The devastated father of a five-year-old girl took her to the hospital three times before she died of Strep A. | Pro IQRA News

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A father with a heart defect took his five-year-old daughter to A&E three times before she became seriously ill and later died of Strep A.

Stella Lilly McCorkindale became very ill last week and was treated in hospital before her tragic death on Monday.

Stella Lilly McCorkindale died as a result of a bacterial infection


Stella Lilly McCorkindale died as a result of a bacterial infectionCredit: GoFundMe
Her father previously said he wished she had left the hospital holding his hand


Her father previously said he wished she had left the hospital holding his handCredit: Facebook/Robert McCorkindale


She attended Black Mountain Primary School in Belfast.

Her father, Robert McCorkindale, says his daughter started feeling ill the weekend of November 26 with a cold and temperature.

Discussing what led to her death, it is believed that young Stella Lilly had two more days of fighting before her death.

McCorkendall told The Mirror: “They should have tested her for Strep A on Monday [November 28]by the time they cause Stella to succumb to her.

“The doctor looked at me and said what was wrong and I said she was very ill.

Then she asked me why I brought it [Stella-Lily] Here and I was like ‘my daughter can’t walk’ and I told them everything.”

McCorkendall says he felt like an “overbearing father” and his daughter was given Locozad to replenish her electrolytes before she flew home.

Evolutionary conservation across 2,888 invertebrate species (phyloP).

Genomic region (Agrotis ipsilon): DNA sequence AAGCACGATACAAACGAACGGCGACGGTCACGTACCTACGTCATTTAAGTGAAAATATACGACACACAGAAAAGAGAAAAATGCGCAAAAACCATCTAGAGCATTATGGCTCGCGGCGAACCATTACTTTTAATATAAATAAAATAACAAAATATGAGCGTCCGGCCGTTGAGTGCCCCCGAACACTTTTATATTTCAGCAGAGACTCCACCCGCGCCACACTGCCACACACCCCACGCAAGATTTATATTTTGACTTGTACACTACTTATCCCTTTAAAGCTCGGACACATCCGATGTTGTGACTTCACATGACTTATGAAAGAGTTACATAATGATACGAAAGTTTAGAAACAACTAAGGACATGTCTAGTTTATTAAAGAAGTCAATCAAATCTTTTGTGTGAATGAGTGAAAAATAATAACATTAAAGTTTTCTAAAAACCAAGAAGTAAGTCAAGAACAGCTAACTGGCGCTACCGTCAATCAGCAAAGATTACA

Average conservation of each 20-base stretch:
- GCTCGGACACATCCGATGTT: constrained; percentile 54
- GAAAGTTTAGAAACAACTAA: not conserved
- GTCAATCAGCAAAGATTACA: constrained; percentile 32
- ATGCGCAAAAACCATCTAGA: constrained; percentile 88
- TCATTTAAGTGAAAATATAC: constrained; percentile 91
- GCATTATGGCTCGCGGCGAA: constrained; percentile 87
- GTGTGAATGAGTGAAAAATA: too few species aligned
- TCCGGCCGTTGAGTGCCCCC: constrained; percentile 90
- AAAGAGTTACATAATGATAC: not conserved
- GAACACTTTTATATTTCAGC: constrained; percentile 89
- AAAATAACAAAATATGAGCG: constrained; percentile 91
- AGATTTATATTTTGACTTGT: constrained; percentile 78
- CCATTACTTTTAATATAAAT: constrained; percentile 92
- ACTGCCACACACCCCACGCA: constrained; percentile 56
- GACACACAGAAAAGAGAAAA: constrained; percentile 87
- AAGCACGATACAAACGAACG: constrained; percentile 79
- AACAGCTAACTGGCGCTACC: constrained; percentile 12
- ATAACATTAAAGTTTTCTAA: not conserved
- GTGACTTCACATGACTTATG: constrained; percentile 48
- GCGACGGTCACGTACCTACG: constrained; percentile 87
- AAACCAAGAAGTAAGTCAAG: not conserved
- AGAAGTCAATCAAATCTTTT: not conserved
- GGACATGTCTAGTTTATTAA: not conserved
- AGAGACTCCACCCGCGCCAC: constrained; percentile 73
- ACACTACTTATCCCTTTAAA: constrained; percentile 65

Her mother took her to the hospital the next day, where she was helped to hydrate her but was allowed to go home.

But by November 30, little Stella Lilly’s condition had deteriorated severely and she was again hospitalised.

Doctors ordered tests, fearing the baby might have sepsis, and the results came back for Strep A.

Once his daughter was accepted, the devastated father said, the care staff “went to great lengths” to help her.

The infection had spread throughout the girl’s body, and doctors were considering amputating her limbs.

By Monday, Stella Lilly was very ill from the infection and her life support was turned off.

McCorkendall added, “I know their job [hospital staff] Tough, I know I can’t do this job, but if you can’t provide the same care for the first baby you see compared to the ninety-ninth, you shouldn’t be in this job.”

A Royal Belfast Hospital for Sick Children spokesperson said: “We send our deepest condolences to the McCorkindale family on the passing of Stella Lilly.

“Every aspect of the care Stella Lilly received is carefully reviewed. The death of a child is a heartbreaking event for family and friends and in such tragic circumstances we give the family room to grieve.

“Hospital management will be available to meet with Stella Lilly’s family at their convenience. Our thoughts are with them at this very sad time.”

West Belfast Primary School, which Stella Lilly attended, said her death was a “tragic loss for our school community”.

One post read: “Sadly, Black Mountain Elementary stewards, staff and students have been informed of the premature death of a Year 2 pupil, Stella Lilly McCorkindale.

“This is a tragic loss for the Black Mountain Elementary family and our school community, and the thoughts of the entire school are with Stella Lilly’s family and friends at this sad and difficult time.

Stella-Lily was a very smart and talented little girl who was very popular with the staff and children alike, and will be sorely missed by everyone at school.

“To help support our students and staff at this sad time, additional trained staff from the Education Authority Critical Incident Response Team have been engaged and will provide support to the school.”

INTO Northern Secretary Gerry Murphy sent his condolences to Stella Lilly’s parents and family, and to the pupils, staff and wider Black Mountain school community.

Mr Murphy said: “It is crucial that all schools are promptly provided with relevant advice from the PHA and employment authorities in identifying symptoms and appropriate actions that need to be taken to protect pupils, staff and school communities to prevent further tragedies related to this current outbreak.”